And, within hours of the filing of the government’s response, the Little Sisters’ lawyers filed their reply.
That was January 3. And that was the last sign of any action on the matter. There has been a lot of conversation among outsiders, especially advocacy groups on all sides of the dispute, about what may be going on inside the Court. None has any dependable notion of what that might be.
Among the questions which no one outside the Court can yet answer are these:
Is Justice Sotomayor still considering the issue on her own, or has she shared it with her colleagues? If she has shared it, have there been any discussions about what to do? Has it been referred to a formal conference of the Justices or, as such matters are usually handled, is it simply being pondered within the Justices’ private chambers?
Further, did Justice Sotomayor expect that there would, indeed, be “a further order,” or if she did expect one, what has happened to it? Might the matter just be left where it is with her “temporary” injunction in place against enforcement?
Without even a hint of what is going on among the Justices, here are what appear to be the options:
First, do nothing, including issuing no “further order.” In the meantime, the Little Sisters would be protected from having even to sign an exemption form, while their challenge proceeded in lower courts.
Second, issue an order extending the temporary order while the lower courts review the challenge, or an order vacating the temporary order and denying a more lasting injunction. The former would continue the protection of the Little Sisters, the latter would confront them with the choice of signing the exemption form, or continuing to resist. Either one of those options almost certainly would be done by action of the full Court, and very likely would divide the Justices. (If one of these options is in the offing, there very likely would be opinions to write, majority and dissents, perhaps, and that might be taking some time.)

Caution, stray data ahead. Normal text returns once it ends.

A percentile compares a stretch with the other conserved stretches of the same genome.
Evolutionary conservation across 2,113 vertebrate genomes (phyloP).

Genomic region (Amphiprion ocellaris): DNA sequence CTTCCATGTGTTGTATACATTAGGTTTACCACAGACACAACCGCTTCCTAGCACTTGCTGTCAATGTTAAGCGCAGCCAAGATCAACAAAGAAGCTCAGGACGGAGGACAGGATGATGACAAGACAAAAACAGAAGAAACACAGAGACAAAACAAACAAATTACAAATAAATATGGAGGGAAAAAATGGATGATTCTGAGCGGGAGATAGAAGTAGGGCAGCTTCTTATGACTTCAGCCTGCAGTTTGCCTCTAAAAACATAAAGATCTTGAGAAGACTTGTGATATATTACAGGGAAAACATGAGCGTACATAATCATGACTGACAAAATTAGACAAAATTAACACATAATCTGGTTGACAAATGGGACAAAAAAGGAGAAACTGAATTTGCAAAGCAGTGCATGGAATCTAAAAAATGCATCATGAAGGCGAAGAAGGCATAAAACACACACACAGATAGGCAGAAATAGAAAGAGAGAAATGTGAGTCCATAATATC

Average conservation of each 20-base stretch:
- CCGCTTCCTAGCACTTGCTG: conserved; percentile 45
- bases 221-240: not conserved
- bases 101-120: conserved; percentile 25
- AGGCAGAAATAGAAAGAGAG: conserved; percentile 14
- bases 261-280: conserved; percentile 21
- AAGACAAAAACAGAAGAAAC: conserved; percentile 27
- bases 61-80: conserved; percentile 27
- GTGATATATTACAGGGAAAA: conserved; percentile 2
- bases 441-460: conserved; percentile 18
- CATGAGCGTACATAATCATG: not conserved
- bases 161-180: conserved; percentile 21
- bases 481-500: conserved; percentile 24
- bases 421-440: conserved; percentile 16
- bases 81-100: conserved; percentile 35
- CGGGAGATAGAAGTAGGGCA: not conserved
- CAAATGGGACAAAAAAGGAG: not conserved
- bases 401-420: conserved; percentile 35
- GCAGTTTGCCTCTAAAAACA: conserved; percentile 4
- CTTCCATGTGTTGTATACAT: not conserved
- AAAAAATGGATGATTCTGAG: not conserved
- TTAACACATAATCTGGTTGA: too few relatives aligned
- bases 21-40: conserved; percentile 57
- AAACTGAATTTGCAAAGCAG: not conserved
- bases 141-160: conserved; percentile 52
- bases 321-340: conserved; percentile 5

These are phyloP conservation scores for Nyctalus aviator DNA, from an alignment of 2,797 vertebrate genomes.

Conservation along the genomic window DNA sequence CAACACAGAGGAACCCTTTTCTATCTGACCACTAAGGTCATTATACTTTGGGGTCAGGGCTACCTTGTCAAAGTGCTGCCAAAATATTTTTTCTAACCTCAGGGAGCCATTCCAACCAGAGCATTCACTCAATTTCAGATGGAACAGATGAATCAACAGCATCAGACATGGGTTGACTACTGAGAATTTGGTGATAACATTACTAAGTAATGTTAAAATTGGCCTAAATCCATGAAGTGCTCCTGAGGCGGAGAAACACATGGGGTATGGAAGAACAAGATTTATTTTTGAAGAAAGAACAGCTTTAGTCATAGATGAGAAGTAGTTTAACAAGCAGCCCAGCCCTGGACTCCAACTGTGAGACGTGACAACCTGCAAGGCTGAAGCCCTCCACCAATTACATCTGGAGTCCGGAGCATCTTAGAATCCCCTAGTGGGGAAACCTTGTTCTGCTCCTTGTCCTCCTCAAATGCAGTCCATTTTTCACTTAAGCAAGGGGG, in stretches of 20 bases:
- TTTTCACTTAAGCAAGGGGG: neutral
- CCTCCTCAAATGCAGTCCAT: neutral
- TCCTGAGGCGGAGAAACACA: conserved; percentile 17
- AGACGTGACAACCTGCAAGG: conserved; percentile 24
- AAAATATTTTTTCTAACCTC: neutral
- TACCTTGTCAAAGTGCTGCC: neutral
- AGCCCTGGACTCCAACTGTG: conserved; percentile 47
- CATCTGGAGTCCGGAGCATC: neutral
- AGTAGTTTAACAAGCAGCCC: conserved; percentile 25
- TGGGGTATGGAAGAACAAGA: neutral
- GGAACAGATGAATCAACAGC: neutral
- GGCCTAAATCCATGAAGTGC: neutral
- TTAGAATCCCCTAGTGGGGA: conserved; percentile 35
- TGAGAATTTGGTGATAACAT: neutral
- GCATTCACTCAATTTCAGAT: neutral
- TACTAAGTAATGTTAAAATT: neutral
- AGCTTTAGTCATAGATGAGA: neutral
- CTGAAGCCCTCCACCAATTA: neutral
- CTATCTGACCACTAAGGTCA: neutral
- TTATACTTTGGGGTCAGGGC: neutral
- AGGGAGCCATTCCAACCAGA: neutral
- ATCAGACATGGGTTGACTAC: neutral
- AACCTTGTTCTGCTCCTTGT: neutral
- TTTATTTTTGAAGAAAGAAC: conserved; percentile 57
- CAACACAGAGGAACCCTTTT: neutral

Third, step right into the middle of this case, grant review in advance of any ruling by a federal appeals court, and call for formal briefing and oral argument sometime in the coming weeks. If that were done, the Little Sisters probably would get continued protection in the meantime.
Fourth, and the boldest step, decide the case right now, without briefing or oral argument, so that it is settled. That is such a highly unusual step that it probably can be put aside as a real possibility.
The “contraceptive mandate” is already under review by the Court this Term, in a consolidated pair of cases brought by business corporations whose owners object on religious grounds to the mandate (13-354 and 13-356). The Court is scheduled to hold a hearing on those cases on March 25. Briefing has already begun, so there seems little chance that, even if the Court were to agree now to rule definitively on the Little Sisters’ case, it would be ready in time to hear them at about the same time.